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Homelessness, Black and white photography, Personal stories, Living on the street, Mental health, Portrait photography, Drug addiction

Nowhere to Call Home: Volume I
Photographs and Stories of the Homeless
by Leah Denbok

“I invite you to look into the eyes of the homeless… they tell a story.”

Homelessness is a serious problem throughout North America—even in Canada and the United States, two of the richest countries in the world. “We must stop this madness,” says Leah Denbok, the teenage Canadian photographer who travelled with her dad for over two years to cities throughout North America, photographing and interviewing the homeless. Leah was inspired by the story of her mother, who at three years old was rescued from the streets of Calcutta by Saint Teresa (formerly Mother Teresa). Nowhere to Call Home is a collection of gritty, black-and-white photographs and the personal stories of individuals who live on the streets. The haunting beauty of the images will stay with you, long after you turn the last page.

All the profits from the sale of this book will go to the Salvation Army Barrie Bayside Mission Centre.

“Leah’s striking photographs sent chills down my spine. If we allow ourselves to be vulnerable to these stark and haunting images, soon we find that they are our aunt, our neighbor from down the street, a childhood classmate—they are us and not ‘the other’. She has truly captured the beauty, joy and pain of what it means to be human—a trait which, incidentally, we all share in common. I find it equally compelling that a 16 year old from Collingwood, Ontario would choose to take the time to capture the narrative of the invisible and make them visible.”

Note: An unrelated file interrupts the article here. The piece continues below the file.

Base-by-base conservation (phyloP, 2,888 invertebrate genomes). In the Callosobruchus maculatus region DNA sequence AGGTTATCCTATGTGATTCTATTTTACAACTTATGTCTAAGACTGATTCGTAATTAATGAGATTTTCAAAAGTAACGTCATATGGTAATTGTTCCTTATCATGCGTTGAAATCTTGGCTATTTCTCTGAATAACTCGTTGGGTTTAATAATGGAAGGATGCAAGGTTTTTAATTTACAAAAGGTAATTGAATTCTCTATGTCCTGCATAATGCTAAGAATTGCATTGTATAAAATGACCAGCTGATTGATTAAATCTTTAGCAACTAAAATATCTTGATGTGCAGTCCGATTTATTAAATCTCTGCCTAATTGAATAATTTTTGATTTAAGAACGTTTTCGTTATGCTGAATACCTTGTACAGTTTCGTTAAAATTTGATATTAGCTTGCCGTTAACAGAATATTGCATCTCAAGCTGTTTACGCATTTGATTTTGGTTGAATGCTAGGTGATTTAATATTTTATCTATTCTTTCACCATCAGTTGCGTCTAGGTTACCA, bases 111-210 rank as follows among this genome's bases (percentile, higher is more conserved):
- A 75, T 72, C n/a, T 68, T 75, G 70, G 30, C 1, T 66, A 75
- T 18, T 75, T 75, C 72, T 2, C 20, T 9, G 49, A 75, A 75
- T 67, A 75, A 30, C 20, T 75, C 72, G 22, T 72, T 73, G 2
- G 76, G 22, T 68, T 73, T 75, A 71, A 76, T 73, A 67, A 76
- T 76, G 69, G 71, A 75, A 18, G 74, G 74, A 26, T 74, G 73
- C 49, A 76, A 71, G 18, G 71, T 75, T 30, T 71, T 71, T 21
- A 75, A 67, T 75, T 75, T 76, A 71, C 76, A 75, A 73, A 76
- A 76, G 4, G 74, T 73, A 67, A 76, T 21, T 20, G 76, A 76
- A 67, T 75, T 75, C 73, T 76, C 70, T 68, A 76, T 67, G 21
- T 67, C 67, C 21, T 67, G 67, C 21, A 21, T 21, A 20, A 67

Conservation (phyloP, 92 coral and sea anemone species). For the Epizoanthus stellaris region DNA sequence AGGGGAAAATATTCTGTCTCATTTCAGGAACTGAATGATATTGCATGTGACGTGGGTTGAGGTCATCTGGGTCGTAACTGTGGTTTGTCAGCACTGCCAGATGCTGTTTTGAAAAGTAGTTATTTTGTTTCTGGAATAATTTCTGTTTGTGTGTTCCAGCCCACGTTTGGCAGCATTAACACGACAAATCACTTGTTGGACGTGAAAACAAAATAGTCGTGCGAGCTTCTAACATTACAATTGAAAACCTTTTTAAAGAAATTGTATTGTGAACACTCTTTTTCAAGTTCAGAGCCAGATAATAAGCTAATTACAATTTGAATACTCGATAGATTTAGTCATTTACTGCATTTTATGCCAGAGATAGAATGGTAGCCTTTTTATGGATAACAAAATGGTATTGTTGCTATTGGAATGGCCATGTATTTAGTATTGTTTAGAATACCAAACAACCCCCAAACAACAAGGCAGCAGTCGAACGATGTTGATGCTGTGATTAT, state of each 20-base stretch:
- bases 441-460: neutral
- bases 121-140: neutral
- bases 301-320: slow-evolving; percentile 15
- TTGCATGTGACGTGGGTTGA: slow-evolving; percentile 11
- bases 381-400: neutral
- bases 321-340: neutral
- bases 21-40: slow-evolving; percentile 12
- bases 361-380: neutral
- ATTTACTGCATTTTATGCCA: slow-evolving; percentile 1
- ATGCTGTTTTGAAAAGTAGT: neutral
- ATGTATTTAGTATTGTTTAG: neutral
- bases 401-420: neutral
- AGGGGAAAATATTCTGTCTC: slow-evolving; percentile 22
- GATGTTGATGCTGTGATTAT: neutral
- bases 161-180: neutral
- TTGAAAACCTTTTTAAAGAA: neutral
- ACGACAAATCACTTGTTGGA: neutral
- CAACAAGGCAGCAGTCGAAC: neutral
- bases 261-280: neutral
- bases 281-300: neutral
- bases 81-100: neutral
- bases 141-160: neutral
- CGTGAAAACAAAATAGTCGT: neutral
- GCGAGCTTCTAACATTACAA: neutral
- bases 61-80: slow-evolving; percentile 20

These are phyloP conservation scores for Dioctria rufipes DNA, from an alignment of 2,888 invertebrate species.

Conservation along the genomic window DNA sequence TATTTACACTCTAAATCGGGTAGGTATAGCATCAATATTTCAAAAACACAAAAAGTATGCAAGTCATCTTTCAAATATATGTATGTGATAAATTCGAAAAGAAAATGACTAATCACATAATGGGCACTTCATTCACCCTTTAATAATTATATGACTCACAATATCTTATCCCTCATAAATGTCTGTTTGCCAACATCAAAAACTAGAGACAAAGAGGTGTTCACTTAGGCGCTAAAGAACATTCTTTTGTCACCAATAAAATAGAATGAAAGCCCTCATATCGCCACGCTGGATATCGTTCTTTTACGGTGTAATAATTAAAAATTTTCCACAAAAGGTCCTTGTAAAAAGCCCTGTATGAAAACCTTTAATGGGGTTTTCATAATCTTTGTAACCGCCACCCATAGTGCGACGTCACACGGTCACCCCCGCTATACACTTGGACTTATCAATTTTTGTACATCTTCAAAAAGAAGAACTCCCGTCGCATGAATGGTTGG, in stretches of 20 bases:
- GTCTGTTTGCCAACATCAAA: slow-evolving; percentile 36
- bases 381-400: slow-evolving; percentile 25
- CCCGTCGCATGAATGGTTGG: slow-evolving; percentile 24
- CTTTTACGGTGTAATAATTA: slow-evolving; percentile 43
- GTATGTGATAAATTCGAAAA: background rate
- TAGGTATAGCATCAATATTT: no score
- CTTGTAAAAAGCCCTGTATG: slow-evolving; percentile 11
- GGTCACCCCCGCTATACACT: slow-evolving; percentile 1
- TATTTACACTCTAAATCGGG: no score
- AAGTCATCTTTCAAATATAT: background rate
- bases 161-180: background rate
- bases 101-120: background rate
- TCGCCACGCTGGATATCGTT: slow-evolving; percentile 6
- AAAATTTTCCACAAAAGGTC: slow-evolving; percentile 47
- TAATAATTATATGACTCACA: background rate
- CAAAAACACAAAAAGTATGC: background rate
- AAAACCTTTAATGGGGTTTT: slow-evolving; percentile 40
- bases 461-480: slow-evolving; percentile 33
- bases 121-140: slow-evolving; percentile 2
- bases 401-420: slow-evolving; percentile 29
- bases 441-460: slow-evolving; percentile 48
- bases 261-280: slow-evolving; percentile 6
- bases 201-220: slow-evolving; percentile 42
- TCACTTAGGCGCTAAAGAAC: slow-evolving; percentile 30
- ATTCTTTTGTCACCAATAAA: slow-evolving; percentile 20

Chief Executive Officer,

Bissel Centre

Leah Denbok photo

Leah Denbok has been taking photographs since she bought herself a used Canon EOS Rebel T2i from a local hockshop in the summer of 2012. Inspired by the work of British photographer Lee Jeffries, she has been concentrating on high-contrast portraiture. One of her photographs was awarded first place in the Blue Mountain Foundation of the Arts Juried Art Show. She was recently the subject of a mini-documenary that aired on CBC’s ‘The National’. Leah is thankful for the mentorship of National Geographic photographer Joel Sartore. “Without his encouragement,” she says, “this book would have only been an idea.” Through her photography, Leah wishes to help humanize the homeless and draw attention to their plight. She lives in Collingwood, Ontario, with her parents, Sara and Tim, and her older brother, Daniel.

To see more of Leah’s photography, visit her website at


Leah Denbok
Major Doug Lewis
J.T. McVeigh

What People are Saying

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